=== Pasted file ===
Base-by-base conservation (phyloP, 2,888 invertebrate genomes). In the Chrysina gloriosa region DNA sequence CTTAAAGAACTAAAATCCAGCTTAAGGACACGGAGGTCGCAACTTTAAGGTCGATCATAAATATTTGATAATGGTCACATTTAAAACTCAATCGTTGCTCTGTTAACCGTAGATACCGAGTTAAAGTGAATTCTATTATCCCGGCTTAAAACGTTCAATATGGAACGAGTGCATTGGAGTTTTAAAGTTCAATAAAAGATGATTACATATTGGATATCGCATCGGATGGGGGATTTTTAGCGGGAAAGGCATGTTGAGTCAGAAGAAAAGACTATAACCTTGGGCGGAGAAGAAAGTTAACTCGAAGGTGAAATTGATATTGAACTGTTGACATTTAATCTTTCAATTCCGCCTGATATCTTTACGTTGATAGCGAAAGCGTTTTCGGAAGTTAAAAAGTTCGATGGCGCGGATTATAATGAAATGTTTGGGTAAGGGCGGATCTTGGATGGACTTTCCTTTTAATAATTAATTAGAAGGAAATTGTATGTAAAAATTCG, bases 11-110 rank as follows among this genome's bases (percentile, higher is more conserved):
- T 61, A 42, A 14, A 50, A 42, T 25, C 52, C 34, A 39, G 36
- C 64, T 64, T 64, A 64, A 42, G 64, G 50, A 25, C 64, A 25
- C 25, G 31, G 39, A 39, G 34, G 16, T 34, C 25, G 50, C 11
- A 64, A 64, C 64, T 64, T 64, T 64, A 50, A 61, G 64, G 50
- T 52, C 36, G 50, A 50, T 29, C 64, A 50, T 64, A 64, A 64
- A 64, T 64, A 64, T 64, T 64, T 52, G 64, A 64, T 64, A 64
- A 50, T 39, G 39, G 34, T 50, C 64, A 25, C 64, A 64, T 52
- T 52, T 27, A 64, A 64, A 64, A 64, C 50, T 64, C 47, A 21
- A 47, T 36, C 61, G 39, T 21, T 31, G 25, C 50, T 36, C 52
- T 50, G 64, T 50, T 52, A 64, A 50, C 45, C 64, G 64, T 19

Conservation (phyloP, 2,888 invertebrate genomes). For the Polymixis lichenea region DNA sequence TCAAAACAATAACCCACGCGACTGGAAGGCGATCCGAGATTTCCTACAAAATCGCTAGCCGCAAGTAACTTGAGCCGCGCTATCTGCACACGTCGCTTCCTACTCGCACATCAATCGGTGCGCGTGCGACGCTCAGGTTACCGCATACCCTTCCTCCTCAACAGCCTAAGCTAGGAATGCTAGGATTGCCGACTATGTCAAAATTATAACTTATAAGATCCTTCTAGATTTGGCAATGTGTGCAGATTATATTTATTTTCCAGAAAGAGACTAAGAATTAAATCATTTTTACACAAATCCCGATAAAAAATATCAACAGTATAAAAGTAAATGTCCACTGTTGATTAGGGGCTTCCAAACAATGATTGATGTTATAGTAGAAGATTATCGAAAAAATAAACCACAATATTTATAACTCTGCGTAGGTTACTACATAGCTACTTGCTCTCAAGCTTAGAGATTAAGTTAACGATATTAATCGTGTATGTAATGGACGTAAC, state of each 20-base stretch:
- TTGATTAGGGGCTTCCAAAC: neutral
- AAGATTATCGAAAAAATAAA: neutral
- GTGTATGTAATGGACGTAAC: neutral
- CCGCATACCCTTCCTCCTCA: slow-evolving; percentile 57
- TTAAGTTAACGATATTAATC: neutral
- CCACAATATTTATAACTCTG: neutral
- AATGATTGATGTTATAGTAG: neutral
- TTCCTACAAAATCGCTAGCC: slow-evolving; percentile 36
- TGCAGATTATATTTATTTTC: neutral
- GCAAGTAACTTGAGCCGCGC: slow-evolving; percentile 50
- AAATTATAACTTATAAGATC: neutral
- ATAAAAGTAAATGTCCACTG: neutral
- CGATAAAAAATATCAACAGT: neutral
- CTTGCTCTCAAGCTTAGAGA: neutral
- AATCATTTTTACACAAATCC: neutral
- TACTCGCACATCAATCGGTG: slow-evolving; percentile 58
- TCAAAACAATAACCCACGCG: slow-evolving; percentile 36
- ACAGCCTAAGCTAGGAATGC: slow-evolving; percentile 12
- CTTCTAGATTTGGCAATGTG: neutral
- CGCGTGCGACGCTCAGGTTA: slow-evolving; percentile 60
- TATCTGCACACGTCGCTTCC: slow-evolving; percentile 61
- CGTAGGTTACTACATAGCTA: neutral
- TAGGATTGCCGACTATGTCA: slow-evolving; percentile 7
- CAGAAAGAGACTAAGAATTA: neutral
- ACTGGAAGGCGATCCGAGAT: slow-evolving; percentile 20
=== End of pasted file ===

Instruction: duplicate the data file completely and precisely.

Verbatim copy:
Base-by-base conservation (phyloP, 2,888 invertebrate genomes). In the Chrysina gloriosa region DNA sequence CTTAAAGAACTAAAATCCAGCTTAAGGACACGGAGGTCGCAACTTTAAGGTCGATCATAAATATTTGATAATGGTCACATTTAAAACTCAATCGTTGCTCTGTTAACCGTAGATACCGAGTTAAAGTGAATTCTATTATCCCGGCTTAAAACGTTCAATATGGAACGAGTGCATTGGAGTTTTAAAGTTCAATAAAAGATGATTACATATTGGATATCGCATCGGATGGGGGATTTTTAGCGGGAAAGGCATGTTGAGTCAGAAGAAAAGACTATAACCTTGGGCGGAGAAGAAAGTTAACTCGAAGGTGAAATTGATATTGAACTGTTGACATTTAATCTTTCAATTCCGCCTGATATCTTTACGTTGATAGCGAAAGCGTTTTCGGAAGTTAAAAAGTTCGATGGCGCGGATTATAATGAAATGTTTGGGTAAGGGCGGATCTTGGATGGACTTTCCTTTTAATAATTAATTAGAAGGAAATTGTATGTAAAAATTCG, bases 11-110 rank as follows among this genome's bases (percentile, higher is more conserved):
- T 61, A 42, A 14, A 50, A 42, T 25, C 52, C 34, A 39, G 36
- C 64, T 64, T 64, A 64, A 42, G 64, G 50, A 25, C 64, A 25
- C 25, G 31, G 39, A 39, G 34, G 16, T 34, C 25, G 50, C 11
- A 64, A 64, C 64, T 64, T 64, T 64, A 50, A 61, G 64, G 50
- T 52, C 36, G 50, A 50, T 29, C 64, A 50, T 64, A 64, A 64
- A 64, T 64, A 64, T 64, T 64, T 52, G 64, A 64, T 64, A 64
- A 50, T 39, G 39, G 34, T 50, C 64, A 25, C 64, A 64, T 52
- T 52, T 27, A 64, A 64, A 64, A 64, C 50, T 64, C 47, A 21
- A 47, T 36, C 61, G 39, T 21, T 31, G 25, C 50, T 36, C 52
- T 50, G 64, T 50, T 52, A 64, A 50, C 45, C 64, G 64, T 19

Conservation (phyloP, 2,888 invertebrate genomes). For the Polymixis lichenea region DNA sequence TCAAAACAATAACCCACGCGACTGGAAGGCGATCCGAGATTTCCTACAAAATCGCTAGCCGCAAGTAACTTGAGCCGCGCTATCTGCACACGTCGCTTCCTACTCGCACATCAATCGGTGCGCGTGCGACGCTCAGGTTACCGCATACCCTTCCTCCTCAACAGCCTAAGCTAGGAATGCTAGGATTGCCGACTATGTCAAAATTATAACTTATAAGATCCTTCTAGATTTGGCAATGTGTGCAGATTATATTTATTTTCCAGAAAGAGACTAAGAATTAAATCATTTTTACACAAATCCCGATAAAAAATATCAACAGTATAAAAGTAAATGTCCACTGTTGATTAGGGGCTTCCAAACAATGATTGATGTTATAGTAGAAGATTATCGAAAAAATAAACCACAATATTTATAACTCTGCGTAGGTTACTACATAGCTACTTGCTCTCAAGCTTAGAGATTAAGTTAACGATATTAATCGTGTATGTAATGGACGTAAC, state of each 20-base stretch:
- TTGATTAGGGGCTTCCAAAC: neutral
- AAGATTATCGAAAAAATAAA: neutral
- GTGTATGTAATGGACGTAAC: neutral
- CCGCATACCCTTCCTCCTCA: slow-evolving; percentile 57
- TTAAGTTAACGATATTAATC: neutral
- CCACAATATTTATAACTCTG: neutral
- AATGATTGATGTTATAGTAG: neutral
- TTCCTACAAAATCGCTAGCC: slow-evolving; percentile 36
- TGCAGATTATATTTATTTTC: neutral
- GCAAGTAACTTGAGCCGCGC: slow-evolving; percentile 50
- AAATTATAACTTATAAGATC: neutral
- ATAAAAGTAAATGTCCACTG: neutral
- CGATAAAAAATATCAACAGT: neutral
- CTTGCTCTCAAGCTTAGAGA: neutral
- AATCATTTTTACACAAATCC: neutral
- TACTCGCACATCAATCGGTG: slow-evolving; percentile 58
- TCAAAACAATAACCCACGCG: slow-evolving; percentile 36
- ACAGCCTAAGCTAGGAATGC: slow-evolving; percentile 12
- CTTCTAGATTTGGCAATGTG: neutral
- CGCGTGCGACGCTCAGGTTA: slow-evolving; percentile 60
- TATCTGCACACGTCGCTTCC: slow-evolving; percentile 61
- CGTAGGTTACTACATAGCTA: neutral
- TAGGATTGCCGACTATGTCA: slow-evolving; percentile 7
- CAGAAAGAGACTAAGAATTA: neutral
- ACTGGAAGGCGATCCGAGAT: slow-evolving; percentile 20